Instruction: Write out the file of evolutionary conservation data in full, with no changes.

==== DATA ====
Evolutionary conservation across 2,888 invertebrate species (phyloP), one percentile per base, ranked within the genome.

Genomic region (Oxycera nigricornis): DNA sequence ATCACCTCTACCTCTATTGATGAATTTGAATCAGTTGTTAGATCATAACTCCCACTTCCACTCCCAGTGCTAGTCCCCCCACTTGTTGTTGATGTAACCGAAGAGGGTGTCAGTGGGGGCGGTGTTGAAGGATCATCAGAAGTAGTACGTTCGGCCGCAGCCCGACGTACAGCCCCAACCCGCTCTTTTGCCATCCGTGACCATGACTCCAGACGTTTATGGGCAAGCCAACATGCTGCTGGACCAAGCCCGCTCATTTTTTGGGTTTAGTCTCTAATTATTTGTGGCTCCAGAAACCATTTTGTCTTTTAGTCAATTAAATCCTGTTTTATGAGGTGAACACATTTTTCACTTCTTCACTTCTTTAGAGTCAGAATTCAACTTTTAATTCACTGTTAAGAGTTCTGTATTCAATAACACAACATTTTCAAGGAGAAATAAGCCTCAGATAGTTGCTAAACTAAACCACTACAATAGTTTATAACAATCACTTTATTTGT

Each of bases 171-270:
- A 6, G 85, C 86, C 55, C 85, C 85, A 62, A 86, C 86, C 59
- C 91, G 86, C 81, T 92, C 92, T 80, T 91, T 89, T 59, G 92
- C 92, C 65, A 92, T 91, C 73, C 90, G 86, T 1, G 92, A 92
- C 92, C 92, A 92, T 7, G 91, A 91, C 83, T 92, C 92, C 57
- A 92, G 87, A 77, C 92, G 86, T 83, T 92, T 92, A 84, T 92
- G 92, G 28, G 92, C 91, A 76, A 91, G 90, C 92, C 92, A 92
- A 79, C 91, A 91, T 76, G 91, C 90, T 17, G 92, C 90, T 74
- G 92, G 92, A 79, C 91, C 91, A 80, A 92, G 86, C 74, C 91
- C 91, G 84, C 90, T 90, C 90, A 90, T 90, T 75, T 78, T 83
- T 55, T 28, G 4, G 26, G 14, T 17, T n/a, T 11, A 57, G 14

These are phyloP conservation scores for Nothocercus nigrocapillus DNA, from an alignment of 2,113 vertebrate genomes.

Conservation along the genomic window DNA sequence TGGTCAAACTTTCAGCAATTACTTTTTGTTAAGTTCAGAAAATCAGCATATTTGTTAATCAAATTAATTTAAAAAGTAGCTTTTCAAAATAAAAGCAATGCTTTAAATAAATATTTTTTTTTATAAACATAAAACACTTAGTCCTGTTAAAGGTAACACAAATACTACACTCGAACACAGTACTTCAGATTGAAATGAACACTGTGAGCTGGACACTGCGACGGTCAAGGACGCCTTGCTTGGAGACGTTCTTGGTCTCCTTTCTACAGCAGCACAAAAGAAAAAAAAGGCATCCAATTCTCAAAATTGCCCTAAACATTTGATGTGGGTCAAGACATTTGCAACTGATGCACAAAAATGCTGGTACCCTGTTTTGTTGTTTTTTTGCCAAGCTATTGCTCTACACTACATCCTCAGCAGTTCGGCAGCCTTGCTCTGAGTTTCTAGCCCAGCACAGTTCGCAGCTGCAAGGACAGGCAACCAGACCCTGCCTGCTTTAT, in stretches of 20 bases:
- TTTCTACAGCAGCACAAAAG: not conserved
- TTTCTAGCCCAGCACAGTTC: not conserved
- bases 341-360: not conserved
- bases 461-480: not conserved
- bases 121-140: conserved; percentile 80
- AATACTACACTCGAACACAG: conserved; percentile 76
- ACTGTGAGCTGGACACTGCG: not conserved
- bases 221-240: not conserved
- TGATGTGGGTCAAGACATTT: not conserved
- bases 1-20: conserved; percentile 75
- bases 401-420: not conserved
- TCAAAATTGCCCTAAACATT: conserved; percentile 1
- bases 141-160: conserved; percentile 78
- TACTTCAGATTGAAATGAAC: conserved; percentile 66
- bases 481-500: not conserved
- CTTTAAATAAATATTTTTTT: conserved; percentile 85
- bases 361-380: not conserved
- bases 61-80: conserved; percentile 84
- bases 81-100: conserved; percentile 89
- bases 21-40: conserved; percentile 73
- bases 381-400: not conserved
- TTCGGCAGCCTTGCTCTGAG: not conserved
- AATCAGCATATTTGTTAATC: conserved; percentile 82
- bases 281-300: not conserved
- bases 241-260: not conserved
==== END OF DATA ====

Evolutionary conservation across 2,888 invertebrate species (phyloP), one percentile per base, ranked within the genome.

Genomic region (Oxycera nigricornis): DNA sequence ATCACCTCTACCTCTATTGATGAATTTGAATCAGTTGTTAGATCATAACTCCCACTTCCACTCCCAGTGCTAGTCCCCCCACTTGTTGTTGATGTAACCGAAGAGGGTGTCAGTGGGGGCGGTGTTGAAGGATCATCAGAAGTAGTACGTTCGGCCGCAGCCCGACGTACAGCCCCAACCCGCTCTTTTGCCATCCGTGACCATGACTCCAGACGTTTATGGGCAAGCCAACATGCTGCTGGACCAAGCCCGCTCATTTTTTGGGTTTAGTCTCTAATTATTTGTGGCTCCAGAAACCATTTTGTCTTTTAGTCAATTAAATCCTGTTTTATGAGGTGAACACATTTTTCACTTCTTCACTTCTTTAGAGTCAGAATTCAACTTTTAATTCACTGTTAAGAGTTCTGTATTCAATAACACAACATTTTCAAGGAGAAATAAGCCTCAGATAGTTGCTAAACTAAACCACTACAATAGTTTATAACAATCACTTTATTTGT

Each of bases 171-270:
- A 6, G 85, C 86, C 55, C 85, C 85, A 62, A 86, C 86, C 59
- C 91, G 86, C 81, T 92, C 92, T 80, T 91, T 89, T 59, G 92
- C 92, C 65, A 92, T 91, C 73, C 90, G 86, T 1, G 92, A 92
- C 92, C 92, A 92, T 7, G 91, A 91, C 83, T 92, C 92, C 57
- A 92, G 87, A 77, C 92, G 86, T 83, T 92, T 92, A 84, T 92
- G 92, G 28, G 92, C 91, A 76, A 91, G 90, C 92, C 92, A 92
- A 79, C 91, A 91, T 76, G 91, C 90, T 17, G 92, C 90, T 74
- G 92, G 92, A 79, C 91, C 91, A 80, A 92, G 86, C 74, C 91
- C 91, G 84, C 90, T 90, C 90, A 90, T 90, T 75, T 78, T 83
- T 55, T 28, G 4, G 26, G 14, T 17, T n/a, T 11, A 57, G 14

These are phyloP conservation scores for Nothocercus nigrocapillus DNA, from an alignment of 2,113 vertebrate genomes.

Conservation along the genomic window DNA sequence TGGTCAAACTTTCAGCAATTACTTTTTGTTAAGTTCAGAAAATCAGCATATTTGTTAATCAAATTAATTTAAAAAGTAGCTTTTCAAAATAAAAGCAATGCTTTAAATAAATATTTTTTTTTATAAACATAAAACACTTAGTCCTGTTAAAGGTAACACAAATACTACACTCGAACACAGTACTTCAGATTGAAATGAACACTGTGAGCTGGACACTGCGACGGTCAAGGACGCCTTGCTTGGAGACGTTCTTGGTCTCCTTTCTACAGCAGCACAAAAGAAAAAAAAGGCATCCAATTCTCAAAATTGCCCTAAACATTTGATGTGGGTCAAGACATTTGCAACTGATGCACAAAAATGCTGGTACCCTGTTTTGTTGTTTTTTTGCCAAGCTATTGCTCTACACTACATCCTCAGCAGTTCGGCAGCCTTGCTCTGAGTTTCTAGCCCAGCACAGTTCGCAGCTGCAAGGACAGGCAACCAGACCCTGCCTGCTTTAT, in stretches of 20 bases:
- TTTCTACAGCAGCACAAAAG: not conserved
- TTTCTAGCCCAGCACAGTTC: not conserved
- bases 341-360: not conserved
- bases 461-480: not conserved
- bases 121-140: conserved; percentile 80
- AATACTACACTCGAACACAG: conserved; percentile 76
- ACTGTGAGCTGGACACTGCG: not conserved
- bases 221-240: not conserved
- TGATGTGGGTCAAGACATTT: not conserved
- bases 1-20: conserved; percentile 75
- bases 401-420: not conserved
- TCAAAATTGCCCTAAACATT: conserved; percentile 1
- bases 141-160: conserved; percentile 78
- TACTTCAGATTGAAATGAAC: conserved; percentile 66
- bases 481-500: not conserved
- CTTTAAATAAATATTTTTTT: conserved; percentile 85
- bases 361-380: not conserved
- bases 61-80: conserved; percentile 84
- bases 81-100: conserved; percentile 89
- bases 21-40: conserved; percentile 73
- bases 381-400: not conserved
- TTCGGCAGCCTTGCTCTGAG: not conserved
- AATCAGCATATTTGTTAATC: conserved; percentile 82
- bases 281-300: not conserved
- bases 241-260: not conserved